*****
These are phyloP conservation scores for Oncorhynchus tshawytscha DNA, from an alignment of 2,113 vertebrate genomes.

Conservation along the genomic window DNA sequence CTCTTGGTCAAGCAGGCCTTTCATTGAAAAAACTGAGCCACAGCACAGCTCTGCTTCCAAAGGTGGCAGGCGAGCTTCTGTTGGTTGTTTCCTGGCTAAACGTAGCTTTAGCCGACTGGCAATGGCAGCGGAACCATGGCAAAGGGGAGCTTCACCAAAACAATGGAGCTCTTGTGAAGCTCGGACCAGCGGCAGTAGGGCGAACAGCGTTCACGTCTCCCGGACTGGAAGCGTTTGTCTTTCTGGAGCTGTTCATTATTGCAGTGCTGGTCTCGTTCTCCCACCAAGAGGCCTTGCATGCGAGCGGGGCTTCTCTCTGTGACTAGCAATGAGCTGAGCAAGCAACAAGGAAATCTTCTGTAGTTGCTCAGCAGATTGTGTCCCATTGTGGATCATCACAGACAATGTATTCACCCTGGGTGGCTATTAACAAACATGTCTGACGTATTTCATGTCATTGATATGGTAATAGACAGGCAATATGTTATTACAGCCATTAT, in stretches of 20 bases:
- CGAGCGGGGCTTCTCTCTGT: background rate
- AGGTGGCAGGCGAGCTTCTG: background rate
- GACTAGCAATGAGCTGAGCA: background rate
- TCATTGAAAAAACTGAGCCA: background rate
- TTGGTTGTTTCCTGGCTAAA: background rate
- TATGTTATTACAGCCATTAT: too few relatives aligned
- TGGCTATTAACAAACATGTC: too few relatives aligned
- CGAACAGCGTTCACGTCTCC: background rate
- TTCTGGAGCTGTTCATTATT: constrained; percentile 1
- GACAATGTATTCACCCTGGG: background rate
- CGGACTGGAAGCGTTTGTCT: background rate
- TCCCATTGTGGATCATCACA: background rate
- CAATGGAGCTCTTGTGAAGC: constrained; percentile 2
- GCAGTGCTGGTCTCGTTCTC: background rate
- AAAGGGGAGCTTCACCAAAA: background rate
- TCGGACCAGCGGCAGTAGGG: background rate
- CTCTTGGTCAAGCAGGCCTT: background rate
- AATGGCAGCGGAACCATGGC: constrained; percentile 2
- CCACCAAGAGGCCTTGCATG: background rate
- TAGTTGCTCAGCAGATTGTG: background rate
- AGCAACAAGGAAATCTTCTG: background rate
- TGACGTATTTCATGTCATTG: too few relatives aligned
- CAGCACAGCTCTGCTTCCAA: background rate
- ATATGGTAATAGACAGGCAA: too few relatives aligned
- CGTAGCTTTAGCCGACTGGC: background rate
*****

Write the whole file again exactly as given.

These are phyloP conservation scores for Oncorhynchus tshawytscha DNA, from an alignment of 2,113 vertebrate genomes.

Conservation along the genomic window DNA sequence CTCTTGGTCAAGCAGGCCTTTCATTGAAAAAACTGAGCCACAGCACAGCTCTGCTTCCAAAGGTGGCAGGCGAGCTTCTGTTGGTTGTTTCCTGGCTAAACGTAGCTTTAGCCGACTGGCAATGGCAGCGGAACCATGGCAAAGGGGAGCTTCACCAAAACAATGGAGCTCTTGTGAAGCTCGGACCAGCGGCAGTAGGGCGAACAGCGTTCACGTCTCCCGGACTGGAAGCGTTTGTCTTTCTGGAGCTGTTCATTATTGCAGTGCTGGTCTCGTTCTCCCACCAAGAGGCCTTGCATGCGAGCGGGGCTTCTCTCTGTGACTAGCAATGAGCTGAGCAAGCAACAAGGAAATCTTCTGTAGTTGCTCAGCAGATTGTGTCCCATTGTGGATCATCACAGACAATGTATTCACCCTGGGTGGCTATTAACAAACATGTCTGACGTATTTCATGTCATTGATATGGTAATAGACAGGCAATATGTTATTACAGCCATTAT, in stretches of 20 bases:
- CGAGCGGGGCTTCTCTCTGT: background rate
- AGGTGGCAGGCGAGCTTCTG: background rate
- GACTAGCAATGAGCTGAGCA: background rate
- TCATTGAAAAAACTGAGCCA: background rate
- TTGGTTGTTTCCTGGCTAAA: background rate
- TATGTTATTACAGCCATTAT: too few relatives aligned
- TGGCTATTAACAAACATGTC: too few relatives aligned
- CGAACAGCGTTCACGTCTCC: background rate
- TTCTGGAGCTGTTCATTATT: constrained; percentile 1
- GACAATGTATTCACCCTGGG: background rate
- CGGACTGGAAGCGTTTGTCT: background rate
- TCCCATTGTGGATCATCACA: background rate
- CAATGGAGCTCTTGTGAAGC: constrained; percentile 2
- GCAGTGCTGGTCTCGTTCTC: background rate
- AAAGGGGAGCTTCACCAAAA: background rate
- TCGGACCAGCGGCAGTAGGG: background rate
- CTCTTGGTCAAGCAGGCCTT: background rate
- AATGGCAGCGGAACCATGGC: constrained; percentile 2
- CCACCAAGAGGCCTTGCATG: background rate
- TAGTTGCTCAGCAGATTGTG: background rate
- AGCAACAAGGAAATCTTCTG: background rate
- TGACGTATTTCATGTCATTG: too few relatives aligned
- CAGCACAGCTCTGCTTCCAA: background rate
- ATATGGTAATAGACAGGCAA: too few relatives aligned
- CGTAGCTTTAGCCGACTGGC: background rate